The government of the most powerful country on earth is no longer functioning.
Every attempt to do just about anything goes down in flames.
This happens periodically in a capital built on a divided government established by the founders. But when you meld that with the hyper-partisan atmosphere that is now embedded in our culture – set against a momentous presidential election – things seem more dysfunctional than ever.
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Neither side trusts the other. The paramount concern is the blame game, making sure the opposition party takes a hit when things fall apart.
At the same time, two major lawsuits, including one being heard by the Supreme Court today, will shape the 2024 election in ways we’ve never had to contemplate before.
The Trump team will try to convince the high court that Maine and Colorado acted illegally when they kicked the former president off the ballot. The appellate court ruling, which must be appealed to SCOTUS by Monday, says Donald Trump can’t be shielded from prosecution by unlimited immunity, especially after leaving office.
Who would ever have imagined that such battles would be fought for the first time in American history? Then again, we’ve never had an ex-president accused of criminal wrongdoing in four separate indictments–with the added twist that analysts agree the charges have boosted Trump’s campaign among the majority of Republicans who view him as being unfairly persecuted.
The long-running battle over the southern border is equally divisive. Now there’s no question that this is a major liability for President Biden, who has failed for more than three years to prevent record-setting waves of illegal migrants from flooding into the country.
Why he hasn’t done more, on a problem that even big-city Democratic mayors say is damaging, is hard to fathom. It is, after all, the signature issue that helped Trump get elected in 2016.
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So both parties, at least in the Senate, made an all-out attempt to hammer out a resolution.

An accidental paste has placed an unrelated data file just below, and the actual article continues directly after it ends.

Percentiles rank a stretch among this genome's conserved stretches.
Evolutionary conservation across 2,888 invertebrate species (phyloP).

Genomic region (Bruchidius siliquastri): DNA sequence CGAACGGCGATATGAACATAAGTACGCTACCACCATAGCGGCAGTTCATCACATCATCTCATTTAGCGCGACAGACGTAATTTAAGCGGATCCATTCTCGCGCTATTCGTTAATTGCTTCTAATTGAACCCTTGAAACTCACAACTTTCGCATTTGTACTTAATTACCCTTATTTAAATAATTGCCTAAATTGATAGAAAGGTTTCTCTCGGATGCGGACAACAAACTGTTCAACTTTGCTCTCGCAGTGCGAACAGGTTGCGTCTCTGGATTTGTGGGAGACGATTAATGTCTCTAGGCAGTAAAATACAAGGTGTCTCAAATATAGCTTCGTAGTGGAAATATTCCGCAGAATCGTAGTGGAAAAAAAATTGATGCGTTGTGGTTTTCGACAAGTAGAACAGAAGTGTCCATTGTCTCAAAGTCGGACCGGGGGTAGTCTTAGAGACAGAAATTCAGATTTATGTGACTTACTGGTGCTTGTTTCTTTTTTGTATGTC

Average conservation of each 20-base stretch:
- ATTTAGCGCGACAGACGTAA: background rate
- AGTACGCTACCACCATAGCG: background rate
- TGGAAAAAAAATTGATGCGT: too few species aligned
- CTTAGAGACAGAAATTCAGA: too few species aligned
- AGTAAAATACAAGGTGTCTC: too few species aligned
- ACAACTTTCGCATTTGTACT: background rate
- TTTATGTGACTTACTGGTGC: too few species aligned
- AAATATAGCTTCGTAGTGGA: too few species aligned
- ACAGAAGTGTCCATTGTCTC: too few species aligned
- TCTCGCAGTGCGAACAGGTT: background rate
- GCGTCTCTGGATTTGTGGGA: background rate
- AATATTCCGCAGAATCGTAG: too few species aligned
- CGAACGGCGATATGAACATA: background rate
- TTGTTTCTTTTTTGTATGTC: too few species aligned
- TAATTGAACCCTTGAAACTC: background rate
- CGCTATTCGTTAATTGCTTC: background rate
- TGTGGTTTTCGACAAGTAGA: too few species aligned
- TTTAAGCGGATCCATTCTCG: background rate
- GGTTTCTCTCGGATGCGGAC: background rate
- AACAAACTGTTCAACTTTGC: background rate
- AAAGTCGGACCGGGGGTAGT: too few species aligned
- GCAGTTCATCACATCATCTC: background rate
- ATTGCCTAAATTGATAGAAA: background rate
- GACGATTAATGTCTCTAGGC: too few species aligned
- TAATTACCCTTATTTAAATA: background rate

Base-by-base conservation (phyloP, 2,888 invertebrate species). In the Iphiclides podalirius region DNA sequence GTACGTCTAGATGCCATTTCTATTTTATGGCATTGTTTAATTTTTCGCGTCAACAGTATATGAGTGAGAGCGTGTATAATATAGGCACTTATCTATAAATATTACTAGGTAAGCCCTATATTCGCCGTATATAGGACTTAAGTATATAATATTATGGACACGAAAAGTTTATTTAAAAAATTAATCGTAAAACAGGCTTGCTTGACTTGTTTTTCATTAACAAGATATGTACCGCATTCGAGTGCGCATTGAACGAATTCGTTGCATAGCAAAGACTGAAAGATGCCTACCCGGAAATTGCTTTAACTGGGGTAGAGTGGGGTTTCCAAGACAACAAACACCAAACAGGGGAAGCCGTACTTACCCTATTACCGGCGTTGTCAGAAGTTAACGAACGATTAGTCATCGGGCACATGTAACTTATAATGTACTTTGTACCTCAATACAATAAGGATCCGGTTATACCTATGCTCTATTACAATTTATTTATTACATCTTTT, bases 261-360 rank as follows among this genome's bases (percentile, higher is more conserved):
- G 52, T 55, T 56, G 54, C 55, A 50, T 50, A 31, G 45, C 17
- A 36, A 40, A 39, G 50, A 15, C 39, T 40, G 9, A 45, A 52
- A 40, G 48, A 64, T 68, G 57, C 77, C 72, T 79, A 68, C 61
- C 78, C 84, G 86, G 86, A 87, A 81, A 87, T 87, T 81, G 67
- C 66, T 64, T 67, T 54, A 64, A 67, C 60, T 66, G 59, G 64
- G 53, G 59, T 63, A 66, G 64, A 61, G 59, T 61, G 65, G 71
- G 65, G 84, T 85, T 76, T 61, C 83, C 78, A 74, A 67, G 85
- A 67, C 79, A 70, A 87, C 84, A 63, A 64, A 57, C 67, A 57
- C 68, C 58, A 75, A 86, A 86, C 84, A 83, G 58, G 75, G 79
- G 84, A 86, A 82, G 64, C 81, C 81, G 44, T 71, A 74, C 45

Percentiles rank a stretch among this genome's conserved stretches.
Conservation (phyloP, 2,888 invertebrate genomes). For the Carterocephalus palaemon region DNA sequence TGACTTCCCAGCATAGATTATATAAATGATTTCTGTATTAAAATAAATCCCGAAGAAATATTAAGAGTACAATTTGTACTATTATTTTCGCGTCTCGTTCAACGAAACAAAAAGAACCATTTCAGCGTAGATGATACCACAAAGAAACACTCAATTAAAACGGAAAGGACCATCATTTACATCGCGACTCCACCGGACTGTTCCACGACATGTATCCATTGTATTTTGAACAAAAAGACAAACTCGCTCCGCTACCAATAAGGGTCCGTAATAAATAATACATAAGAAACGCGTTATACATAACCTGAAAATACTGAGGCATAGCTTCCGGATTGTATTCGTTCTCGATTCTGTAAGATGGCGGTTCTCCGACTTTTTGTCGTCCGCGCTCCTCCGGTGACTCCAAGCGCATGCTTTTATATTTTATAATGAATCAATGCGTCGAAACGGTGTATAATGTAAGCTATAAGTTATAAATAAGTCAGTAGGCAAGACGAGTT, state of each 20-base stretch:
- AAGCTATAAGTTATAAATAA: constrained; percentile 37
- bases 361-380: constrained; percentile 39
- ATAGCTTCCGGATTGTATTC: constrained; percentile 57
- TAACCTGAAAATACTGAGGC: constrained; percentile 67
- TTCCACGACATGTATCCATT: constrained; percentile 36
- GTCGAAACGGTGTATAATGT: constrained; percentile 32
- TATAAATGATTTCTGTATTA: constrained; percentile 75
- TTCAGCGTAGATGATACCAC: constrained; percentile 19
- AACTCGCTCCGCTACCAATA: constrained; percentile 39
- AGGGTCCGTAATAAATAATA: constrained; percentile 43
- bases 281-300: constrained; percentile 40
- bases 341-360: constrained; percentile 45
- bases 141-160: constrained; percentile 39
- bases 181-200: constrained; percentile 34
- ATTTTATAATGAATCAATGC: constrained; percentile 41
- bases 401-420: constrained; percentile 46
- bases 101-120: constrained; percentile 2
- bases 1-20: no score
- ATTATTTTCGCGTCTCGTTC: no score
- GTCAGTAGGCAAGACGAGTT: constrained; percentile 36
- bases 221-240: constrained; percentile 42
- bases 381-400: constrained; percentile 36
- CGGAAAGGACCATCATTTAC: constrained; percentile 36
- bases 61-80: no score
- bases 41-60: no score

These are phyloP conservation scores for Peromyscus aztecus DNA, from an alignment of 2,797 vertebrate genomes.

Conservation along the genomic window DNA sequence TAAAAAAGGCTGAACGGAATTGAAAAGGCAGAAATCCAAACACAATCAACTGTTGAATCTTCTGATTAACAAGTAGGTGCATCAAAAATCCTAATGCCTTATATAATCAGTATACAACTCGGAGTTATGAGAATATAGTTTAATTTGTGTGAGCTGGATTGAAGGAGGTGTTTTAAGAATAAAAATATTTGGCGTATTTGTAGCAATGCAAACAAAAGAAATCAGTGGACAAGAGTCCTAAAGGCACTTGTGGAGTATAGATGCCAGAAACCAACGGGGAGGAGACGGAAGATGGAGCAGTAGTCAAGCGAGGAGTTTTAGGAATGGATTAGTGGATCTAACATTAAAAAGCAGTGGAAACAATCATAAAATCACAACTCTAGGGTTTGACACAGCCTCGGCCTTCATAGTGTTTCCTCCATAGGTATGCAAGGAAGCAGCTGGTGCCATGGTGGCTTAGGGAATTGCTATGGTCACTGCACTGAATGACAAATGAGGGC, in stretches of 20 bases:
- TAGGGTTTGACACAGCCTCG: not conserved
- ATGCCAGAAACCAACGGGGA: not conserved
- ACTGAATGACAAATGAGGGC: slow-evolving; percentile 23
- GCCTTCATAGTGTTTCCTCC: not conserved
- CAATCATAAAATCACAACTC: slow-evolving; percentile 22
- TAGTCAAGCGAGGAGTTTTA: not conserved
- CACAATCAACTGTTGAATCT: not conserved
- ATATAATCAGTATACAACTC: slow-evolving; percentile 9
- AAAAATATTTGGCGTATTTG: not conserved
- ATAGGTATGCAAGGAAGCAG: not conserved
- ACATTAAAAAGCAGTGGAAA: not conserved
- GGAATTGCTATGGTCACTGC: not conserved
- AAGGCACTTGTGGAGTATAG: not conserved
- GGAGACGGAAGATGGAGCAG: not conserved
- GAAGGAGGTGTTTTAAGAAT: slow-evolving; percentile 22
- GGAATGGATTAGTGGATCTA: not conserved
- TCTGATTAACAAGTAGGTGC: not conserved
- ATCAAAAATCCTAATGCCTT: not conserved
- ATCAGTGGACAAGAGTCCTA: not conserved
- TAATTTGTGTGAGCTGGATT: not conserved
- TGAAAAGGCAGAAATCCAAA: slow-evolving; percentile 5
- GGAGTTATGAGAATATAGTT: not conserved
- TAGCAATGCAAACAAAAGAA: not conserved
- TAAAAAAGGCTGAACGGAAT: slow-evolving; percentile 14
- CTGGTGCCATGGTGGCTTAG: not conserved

After four long months, they finally settled on compromise language involving asylum, parole and other thorny issues. Biden made more concessions than most thought he would–including the power to shut down the border if illegal crossings exceeded 5,000 a day (which still seems way high). The Border Patrol union backed the measure, as did the Wall Street Journal editorial page.
And more than just immigration was at stake. Foreign policy had to be baked into the cake. The president saw the measure as a tradeoff, with border security greasing the skids for long-stalled military aid to Israel and Ukraine.
But Trump, the unquestioned leader of the party, said the bill would be a death knell for Republicans and urged them to oppose it, to hold off until he took office. Trump invited them to “blame me.” Biden said his likely opponent wanted the campaign issue more than a solution.
Once the bill’s text was released, Republicans started abandoning it in droves. There was little question that Trump was the motivating force. He is the party’s undisputed leader and on the verge of the nomination.
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When Mitch McConnell, who strongly supports U.S. assistance to Ukraine, conceded the bill couldn’t pass, it was over. Ted Cruz called for McConnell to be ousted as minority leader.
Speaker Mike Johnson, just a few months into the job, does not want aid to Ukraine, but brought to the floor a stand-alone measure to provide billions to Israel. That failed by a sizable margin. Now there’s chatter that Johnson could suffer the same fate as Kevin McCarthy.
What’s more, Johnson revived an effort to impeach Homeland Security chief Alejandro Mayorkas – the first such attempt to oust a Cabinet officer in 150 years. The media and those on the Hill thought it would be a slam dunk.
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But the maneuver failed by two votes, with three dissenting Republicans saying it wasn’t fair to impeach Mayorkas for carrying out Biden’s policies. So even that exercise in scapegoating was botched. Not that he would have been convicted by the Democratic-controlled Senate.
There’s a long way to go between now and November, both in Congress and the courts. But right now Washington is in a state of paralysis.